Capital One on Tuesday announced a deal to sell its $7 billion portfolio of Best Buy (BBY) private label credit card accounts to Citi, for undisclosed terms. However, the company also said it expected that "proceeds from the sale will approximate the book value of the accounts, resulting in no significant gain or loss on the transaction." The deal is expected to be completed during the third quarter.
Investors were not amused, sending Capital One's shares down 2% on Tuesday, while Citigroup's shares rose 1.5%.
One reason for investor irritation with Capital One is that the company effectively paid a premium of $2.6 billion last May to acquire roughly $30 billion in credit card loans from HSBC, which included the Best Buy portfolio. Another problem for investors is that the sale of the Best Buy portfolio followed a disappointing fourth-quarter for Capital One. Making matters worse, the company reported on Friday that its U.S. credit card portfolio balances declined by 3% in January.When asked for comment for this article, a Capital One spokesperson pointed to comments from EVP for Card Partnerships Bill Cilluffo, included in the company's press release on Tuesday. "We have a proven, scale partnerships infrastructure and a great portfolio of partners," Cilluffo said, adding that "our partnerships business continues to deliver strong contributions to our results and serves as a platform for future growth potential." When discussing the company's private-label aspirations at a conference on Feb. 13, Capital One CEO Richard Fairbank said that "with the HSBC acquisition, we have a scale platform and we really have a real position in the space," and that the company was "going out and really looking to see if we can get new partnerships." He also hinted at the Best Buy portfolio sale announced just six days later. "The key to success in this business is selectivity," Fairbank said. He added that the "three dimensions" that Capital One looks for in a credit card partner are the financial strength of the partner, the partner's desire to "truly build a franchise" using the card partnership, and "the nature of the contract." "The sale of the Best Buy portfolio is a reversal of Cap One's efforts to build in private label, as it represents roughly half of the private label card portfolio acquired from HSBC," according to a report from Credit Suisse analyst Moshe Orenbuch published Tuesday. The report added that "this sale will further challenge COF in generating significant earnings growth and compounds the sustained weakness in card demand recently noted by management."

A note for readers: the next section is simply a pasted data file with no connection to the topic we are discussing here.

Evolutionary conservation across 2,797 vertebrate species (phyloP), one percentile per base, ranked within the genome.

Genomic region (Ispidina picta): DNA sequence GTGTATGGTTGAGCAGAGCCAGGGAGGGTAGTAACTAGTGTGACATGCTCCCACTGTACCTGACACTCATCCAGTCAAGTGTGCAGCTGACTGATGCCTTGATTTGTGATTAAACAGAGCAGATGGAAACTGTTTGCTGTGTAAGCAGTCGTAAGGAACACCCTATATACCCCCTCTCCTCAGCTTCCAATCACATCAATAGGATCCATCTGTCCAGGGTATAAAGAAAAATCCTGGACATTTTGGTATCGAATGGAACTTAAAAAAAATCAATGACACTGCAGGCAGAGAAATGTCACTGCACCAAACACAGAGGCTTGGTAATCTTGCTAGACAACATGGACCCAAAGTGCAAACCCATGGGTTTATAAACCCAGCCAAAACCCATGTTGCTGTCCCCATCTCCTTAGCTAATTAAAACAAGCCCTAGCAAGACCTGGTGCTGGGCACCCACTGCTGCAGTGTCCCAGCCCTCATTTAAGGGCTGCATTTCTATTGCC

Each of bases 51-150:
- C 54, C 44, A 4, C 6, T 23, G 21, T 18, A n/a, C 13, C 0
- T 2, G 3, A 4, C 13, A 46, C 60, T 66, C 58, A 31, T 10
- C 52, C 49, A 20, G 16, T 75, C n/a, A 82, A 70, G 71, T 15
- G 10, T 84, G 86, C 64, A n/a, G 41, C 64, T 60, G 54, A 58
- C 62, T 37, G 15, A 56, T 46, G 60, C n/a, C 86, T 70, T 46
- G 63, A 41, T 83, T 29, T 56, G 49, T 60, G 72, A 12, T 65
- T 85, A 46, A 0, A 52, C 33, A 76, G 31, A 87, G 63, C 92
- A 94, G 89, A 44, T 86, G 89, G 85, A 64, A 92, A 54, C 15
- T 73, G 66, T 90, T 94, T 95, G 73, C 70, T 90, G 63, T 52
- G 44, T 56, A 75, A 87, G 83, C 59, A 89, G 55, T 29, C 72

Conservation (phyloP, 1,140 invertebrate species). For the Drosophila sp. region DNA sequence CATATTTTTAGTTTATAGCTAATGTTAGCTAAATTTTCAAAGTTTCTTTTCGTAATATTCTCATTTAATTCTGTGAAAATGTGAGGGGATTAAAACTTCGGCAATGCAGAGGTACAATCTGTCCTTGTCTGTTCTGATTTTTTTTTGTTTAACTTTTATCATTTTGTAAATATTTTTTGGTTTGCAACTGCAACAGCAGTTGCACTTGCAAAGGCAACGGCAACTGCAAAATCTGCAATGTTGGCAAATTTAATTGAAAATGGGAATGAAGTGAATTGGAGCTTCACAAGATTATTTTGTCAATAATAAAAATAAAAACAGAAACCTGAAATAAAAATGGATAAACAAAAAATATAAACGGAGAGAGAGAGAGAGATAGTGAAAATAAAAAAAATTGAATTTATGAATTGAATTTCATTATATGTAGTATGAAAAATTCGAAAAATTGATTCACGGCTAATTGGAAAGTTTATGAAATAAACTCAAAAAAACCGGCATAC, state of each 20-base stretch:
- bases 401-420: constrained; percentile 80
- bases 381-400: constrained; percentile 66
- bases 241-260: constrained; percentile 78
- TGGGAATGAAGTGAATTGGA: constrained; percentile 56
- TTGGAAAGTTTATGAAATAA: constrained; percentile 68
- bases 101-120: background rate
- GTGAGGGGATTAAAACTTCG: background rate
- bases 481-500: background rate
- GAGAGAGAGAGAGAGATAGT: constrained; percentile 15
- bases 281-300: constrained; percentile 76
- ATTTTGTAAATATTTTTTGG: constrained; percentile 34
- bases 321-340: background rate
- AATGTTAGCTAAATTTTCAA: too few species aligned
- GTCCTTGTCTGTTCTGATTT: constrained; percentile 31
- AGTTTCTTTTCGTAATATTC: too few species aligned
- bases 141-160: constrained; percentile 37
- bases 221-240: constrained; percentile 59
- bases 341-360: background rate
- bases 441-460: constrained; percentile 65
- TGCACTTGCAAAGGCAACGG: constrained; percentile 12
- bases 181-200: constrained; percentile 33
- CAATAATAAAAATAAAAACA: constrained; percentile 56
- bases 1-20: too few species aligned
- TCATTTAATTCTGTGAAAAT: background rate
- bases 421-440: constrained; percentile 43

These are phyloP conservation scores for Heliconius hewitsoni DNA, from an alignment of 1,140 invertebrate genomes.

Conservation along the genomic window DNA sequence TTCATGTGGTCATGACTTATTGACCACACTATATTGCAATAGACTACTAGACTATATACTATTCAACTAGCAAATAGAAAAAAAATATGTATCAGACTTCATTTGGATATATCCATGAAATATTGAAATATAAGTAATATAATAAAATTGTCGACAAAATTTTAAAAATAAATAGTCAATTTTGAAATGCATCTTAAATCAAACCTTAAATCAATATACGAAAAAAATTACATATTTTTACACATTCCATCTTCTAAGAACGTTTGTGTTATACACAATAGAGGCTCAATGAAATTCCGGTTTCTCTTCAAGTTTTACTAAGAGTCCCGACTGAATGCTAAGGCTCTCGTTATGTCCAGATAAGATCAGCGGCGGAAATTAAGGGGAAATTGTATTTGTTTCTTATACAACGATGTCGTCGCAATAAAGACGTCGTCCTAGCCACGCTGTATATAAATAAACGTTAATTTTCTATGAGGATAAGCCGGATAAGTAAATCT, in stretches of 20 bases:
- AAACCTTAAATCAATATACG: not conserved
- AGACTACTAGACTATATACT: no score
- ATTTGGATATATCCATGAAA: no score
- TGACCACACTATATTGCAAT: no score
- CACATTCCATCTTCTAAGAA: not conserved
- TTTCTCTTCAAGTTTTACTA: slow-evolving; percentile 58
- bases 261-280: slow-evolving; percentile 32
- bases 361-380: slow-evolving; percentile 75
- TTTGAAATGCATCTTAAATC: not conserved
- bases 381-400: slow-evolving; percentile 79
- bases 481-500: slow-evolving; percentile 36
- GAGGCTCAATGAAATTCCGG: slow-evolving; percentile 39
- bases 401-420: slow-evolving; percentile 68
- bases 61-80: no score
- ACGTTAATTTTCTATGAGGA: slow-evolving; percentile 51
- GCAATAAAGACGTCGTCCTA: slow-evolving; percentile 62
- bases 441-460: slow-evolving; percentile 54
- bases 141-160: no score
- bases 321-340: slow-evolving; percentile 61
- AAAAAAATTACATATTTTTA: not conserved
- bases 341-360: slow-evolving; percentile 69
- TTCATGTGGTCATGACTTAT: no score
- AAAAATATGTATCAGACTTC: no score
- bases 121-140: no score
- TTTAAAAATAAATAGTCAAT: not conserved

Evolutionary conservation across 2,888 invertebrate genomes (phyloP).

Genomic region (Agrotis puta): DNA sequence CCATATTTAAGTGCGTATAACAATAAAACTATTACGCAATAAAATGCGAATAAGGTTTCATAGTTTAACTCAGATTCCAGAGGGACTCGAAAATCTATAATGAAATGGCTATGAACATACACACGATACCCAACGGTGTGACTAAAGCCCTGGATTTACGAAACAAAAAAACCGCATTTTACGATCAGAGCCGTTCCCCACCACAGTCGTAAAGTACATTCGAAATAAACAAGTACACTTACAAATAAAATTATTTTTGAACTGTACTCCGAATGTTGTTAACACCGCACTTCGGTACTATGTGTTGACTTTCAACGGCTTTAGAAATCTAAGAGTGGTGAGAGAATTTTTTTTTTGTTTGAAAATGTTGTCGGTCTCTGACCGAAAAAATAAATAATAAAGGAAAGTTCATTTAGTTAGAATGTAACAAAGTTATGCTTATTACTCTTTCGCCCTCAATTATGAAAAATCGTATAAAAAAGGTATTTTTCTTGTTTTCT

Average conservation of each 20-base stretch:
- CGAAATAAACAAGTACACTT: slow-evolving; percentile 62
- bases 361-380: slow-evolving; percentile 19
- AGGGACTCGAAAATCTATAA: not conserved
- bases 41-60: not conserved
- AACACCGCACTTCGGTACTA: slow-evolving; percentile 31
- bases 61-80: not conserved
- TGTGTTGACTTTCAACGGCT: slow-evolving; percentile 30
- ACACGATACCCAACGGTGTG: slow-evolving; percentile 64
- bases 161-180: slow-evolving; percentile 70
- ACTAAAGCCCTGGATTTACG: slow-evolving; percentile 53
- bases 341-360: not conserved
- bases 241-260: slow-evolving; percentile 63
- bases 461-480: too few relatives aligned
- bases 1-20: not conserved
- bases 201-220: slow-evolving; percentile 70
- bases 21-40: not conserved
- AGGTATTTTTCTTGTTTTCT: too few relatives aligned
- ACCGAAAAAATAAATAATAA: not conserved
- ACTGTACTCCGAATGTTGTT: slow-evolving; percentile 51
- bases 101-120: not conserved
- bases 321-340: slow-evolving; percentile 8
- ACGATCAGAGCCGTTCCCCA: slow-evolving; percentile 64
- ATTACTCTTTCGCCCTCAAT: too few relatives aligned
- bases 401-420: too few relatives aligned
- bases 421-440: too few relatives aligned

Downgrading Capital One
Capital One was downgraded to a "neutral" rating from a "buy" rating on Wednesday, by Guggenheim analyst David Darst.
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